Then Uncle Sam came calling, and Dan went off to fight in the Korean War, where he served with distinction, earning a Purple Heart, among several other medals, citations and awards. In 1952, the same year he was discharged from the U.S. Army, having attained the rank of Sergeant, he married Dolphia Parker, whom he’d met as a student at college. Now, married, he chose a “responsible” path in life. Dan returned to college and received a Master’s Degree in Dramatic Arts. After graduation, with a young family to provide for (Dan and Dolphia would eventually have four children: twin daughters, Debra Lee and Danna Lynn; and two boys, David and Dirk), Dan took a job as a high school English and Drama teacher in Sonora, Texas and later taught sixth grade in New Mexico. It seemed as if each move, as a teacher, was taking Dan west, closer to his destiny.
Dan was part owner of the successful, once popular chain restaurant, Ponderosa/Bonanza Steakhouse.
Dan had to diet or his weight would easily soar above 300 pounds. He wasn’t happy about eating “like a normal guy,” claiming he was always hungry. He remembered fondly the days when he ate “a dozen eggs, two loaves of bread and drank two quarts of milk” for breakfast.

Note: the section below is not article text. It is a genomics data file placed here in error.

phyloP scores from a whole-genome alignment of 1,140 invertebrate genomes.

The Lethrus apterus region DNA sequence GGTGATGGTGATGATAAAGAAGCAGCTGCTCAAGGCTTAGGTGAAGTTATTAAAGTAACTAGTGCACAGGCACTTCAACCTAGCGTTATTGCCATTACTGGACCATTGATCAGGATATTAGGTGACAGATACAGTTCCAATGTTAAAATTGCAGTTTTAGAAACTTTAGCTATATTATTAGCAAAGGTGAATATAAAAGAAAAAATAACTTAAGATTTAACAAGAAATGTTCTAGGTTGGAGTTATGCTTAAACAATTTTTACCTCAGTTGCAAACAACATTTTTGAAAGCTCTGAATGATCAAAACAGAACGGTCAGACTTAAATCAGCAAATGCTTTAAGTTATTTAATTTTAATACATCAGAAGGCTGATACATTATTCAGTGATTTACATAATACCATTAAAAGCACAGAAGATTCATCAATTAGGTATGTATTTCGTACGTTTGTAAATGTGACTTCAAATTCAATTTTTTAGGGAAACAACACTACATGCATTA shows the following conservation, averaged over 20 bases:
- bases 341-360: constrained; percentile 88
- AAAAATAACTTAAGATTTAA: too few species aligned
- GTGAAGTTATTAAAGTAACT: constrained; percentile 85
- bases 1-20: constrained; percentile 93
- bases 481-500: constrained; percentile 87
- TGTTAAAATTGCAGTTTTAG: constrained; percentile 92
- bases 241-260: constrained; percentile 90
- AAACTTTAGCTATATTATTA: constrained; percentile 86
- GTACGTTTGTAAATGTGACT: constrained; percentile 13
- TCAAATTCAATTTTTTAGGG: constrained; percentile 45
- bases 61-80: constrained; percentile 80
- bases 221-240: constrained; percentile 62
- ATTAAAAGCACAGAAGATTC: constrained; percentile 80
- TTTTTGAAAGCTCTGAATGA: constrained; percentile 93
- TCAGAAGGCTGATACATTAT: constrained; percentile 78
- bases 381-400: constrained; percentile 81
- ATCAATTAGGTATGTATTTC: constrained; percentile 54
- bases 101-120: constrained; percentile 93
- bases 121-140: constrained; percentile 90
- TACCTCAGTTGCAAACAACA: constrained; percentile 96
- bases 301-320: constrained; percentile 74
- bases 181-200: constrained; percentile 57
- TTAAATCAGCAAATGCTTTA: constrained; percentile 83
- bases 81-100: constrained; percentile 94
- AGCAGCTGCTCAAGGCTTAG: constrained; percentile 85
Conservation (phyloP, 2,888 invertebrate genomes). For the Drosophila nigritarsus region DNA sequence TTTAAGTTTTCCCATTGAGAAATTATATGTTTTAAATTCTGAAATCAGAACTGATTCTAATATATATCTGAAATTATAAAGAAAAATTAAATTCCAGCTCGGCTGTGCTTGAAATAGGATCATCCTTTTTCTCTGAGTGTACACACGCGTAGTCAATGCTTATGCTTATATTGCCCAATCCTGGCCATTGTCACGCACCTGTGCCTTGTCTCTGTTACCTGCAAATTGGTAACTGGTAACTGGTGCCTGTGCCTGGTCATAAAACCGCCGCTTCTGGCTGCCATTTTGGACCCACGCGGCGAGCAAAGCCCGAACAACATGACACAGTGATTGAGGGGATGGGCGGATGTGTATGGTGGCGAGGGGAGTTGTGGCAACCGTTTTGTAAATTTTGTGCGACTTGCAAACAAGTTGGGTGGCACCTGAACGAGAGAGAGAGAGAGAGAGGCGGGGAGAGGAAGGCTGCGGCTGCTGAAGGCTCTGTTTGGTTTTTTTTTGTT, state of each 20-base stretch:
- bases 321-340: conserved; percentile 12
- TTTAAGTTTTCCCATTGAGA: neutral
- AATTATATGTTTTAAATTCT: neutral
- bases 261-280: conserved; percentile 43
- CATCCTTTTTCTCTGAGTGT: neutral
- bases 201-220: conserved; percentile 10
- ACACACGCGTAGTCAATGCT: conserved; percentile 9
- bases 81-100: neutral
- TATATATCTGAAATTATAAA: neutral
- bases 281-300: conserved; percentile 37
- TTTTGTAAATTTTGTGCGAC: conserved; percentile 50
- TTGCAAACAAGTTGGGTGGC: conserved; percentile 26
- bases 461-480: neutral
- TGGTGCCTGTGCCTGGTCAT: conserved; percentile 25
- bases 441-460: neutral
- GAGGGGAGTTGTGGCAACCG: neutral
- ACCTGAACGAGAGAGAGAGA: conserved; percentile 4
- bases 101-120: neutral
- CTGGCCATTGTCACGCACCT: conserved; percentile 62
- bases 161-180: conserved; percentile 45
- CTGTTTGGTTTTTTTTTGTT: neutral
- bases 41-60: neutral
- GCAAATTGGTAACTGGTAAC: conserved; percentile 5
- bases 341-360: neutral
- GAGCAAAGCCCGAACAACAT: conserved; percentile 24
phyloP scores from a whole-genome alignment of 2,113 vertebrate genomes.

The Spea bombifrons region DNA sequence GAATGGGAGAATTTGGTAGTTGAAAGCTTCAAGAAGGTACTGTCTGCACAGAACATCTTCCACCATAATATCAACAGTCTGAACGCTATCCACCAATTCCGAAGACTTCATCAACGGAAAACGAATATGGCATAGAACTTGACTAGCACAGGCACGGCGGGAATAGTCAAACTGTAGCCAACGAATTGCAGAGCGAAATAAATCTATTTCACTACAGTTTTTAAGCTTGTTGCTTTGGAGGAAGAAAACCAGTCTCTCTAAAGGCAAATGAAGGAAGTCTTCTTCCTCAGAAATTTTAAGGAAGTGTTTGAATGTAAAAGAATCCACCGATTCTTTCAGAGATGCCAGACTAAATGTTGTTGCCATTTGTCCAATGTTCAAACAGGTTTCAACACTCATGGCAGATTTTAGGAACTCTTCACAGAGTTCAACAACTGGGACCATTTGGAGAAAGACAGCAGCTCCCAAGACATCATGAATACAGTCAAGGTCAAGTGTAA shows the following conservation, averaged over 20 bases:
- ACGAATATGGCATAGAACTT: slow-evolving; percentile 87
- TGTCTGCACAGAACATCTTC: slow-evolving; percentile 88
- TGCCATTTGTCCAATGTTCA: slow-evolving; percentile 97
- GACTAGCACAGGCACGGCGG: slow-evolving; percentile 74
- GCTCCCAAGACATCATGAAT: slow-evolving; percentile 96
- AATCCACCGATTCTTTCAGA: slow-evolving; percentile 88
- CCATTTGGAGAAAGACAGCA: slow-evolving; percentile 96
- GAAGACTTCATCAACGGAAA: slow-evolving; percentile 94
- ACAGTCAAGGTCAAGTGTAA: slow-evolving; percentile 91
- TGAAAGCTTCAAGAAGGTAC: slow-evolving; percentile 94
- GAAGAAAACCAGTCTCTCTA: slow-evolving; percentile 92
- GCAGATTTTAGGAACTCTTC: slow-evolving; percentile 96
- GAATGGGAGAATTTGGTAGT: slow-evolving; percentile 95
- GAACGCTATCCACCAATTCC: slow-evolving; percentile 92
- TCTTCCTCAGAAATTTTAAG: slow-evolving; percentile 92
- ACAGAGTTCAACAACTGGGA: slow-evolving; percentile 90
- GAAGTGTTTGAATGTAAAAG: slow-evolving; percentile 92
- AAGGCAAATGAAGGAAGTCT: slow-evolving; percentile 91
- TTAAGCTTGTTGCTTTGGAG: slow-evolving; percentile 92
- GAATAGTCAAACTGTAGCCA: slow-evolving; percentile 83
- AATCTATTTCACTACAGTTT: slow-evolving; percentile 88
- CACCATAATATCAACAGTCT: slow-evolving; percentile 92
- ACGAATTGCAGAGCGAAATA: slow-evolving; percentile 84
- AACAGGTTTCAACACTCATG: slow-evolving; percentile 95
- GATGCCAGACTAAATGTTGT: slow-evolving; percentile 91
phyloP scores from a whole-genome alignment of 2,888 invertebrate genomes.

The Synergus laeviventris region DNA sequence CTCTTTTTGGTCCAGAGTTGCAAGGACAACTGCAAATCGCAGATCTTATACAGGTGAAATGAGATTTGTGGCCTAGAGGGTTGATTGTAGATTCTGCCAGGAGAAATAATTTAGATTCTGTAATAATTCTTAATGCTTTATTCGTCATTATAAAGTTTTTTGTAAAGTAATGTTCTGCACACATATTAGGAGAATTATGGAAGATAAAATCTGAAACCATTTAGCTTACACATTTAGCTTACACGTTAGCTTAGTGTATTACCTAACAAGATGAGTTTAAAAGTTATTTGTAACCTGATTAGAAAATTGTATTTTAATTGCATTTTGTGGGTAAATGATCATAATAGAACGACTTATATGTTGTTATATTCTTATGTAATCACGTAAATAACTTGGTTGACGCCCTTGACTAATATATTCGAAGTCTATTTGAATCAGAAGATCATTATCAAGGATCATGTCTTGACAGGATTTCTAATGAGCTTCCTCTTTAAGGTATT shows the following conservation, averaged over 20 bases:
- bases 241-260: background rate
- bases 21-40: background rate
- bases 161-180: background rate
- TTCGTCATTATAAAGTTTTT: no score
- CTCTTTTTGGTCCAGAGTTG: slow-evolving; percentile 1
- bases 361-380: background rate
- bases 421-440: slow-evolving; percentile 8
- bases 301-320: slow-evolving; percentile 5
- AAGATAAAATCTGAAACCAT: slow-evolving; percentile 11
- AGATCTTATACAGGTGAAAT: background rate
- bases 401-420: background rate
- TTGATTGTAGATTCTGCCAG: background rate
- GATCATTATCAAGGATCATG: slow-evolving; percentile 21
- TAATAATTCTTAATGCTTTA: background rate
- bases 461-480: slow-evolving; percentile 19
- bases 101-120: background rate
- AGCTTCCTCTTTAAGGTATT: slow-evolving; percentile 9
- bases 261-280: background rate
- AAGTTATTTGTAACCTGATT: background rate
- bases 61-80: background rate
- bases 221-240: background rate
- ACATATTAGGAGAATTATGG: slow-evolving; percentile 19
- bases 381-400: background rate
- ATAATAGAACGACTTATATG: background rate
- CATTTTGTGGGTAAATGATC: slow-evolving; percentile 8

Dan settled into married life. He loved teaching and enjoyed being around children. He shared his passion for acting and language, perhaps touching the lives of the kids he taught in ways he might never know. By all accounts, he had a heart of gold. Though occasionally quick-tempered, he was also quick to apologize, and admit when he was wrong. When he moved his family to California, it wasn’t because he sought stardom and the adoration of millions of fans. He went to study for his PhD in Dramatic Arts at UCLA, while he continued to teach.
To help make ends meet, in the mid-50s, Dan began auditioning for television roles, and was cast in bit parts in Westerns, which were popular, at the time. This rekindled his love of acting, transforming into different characters. He appeared in several hit series, among them: Gunsmoke, The Rifleman, Have Gun Will Travel, and Maverick, in which he was given the chance to display his gift for comedy. He had a recurring role in the short-lived series, Cimarron City in 1958. The cancellation of that show might have seemed like a blow, at the time, but soon he would realize, it was a gift. Because then he was available to take the role of a lifetime.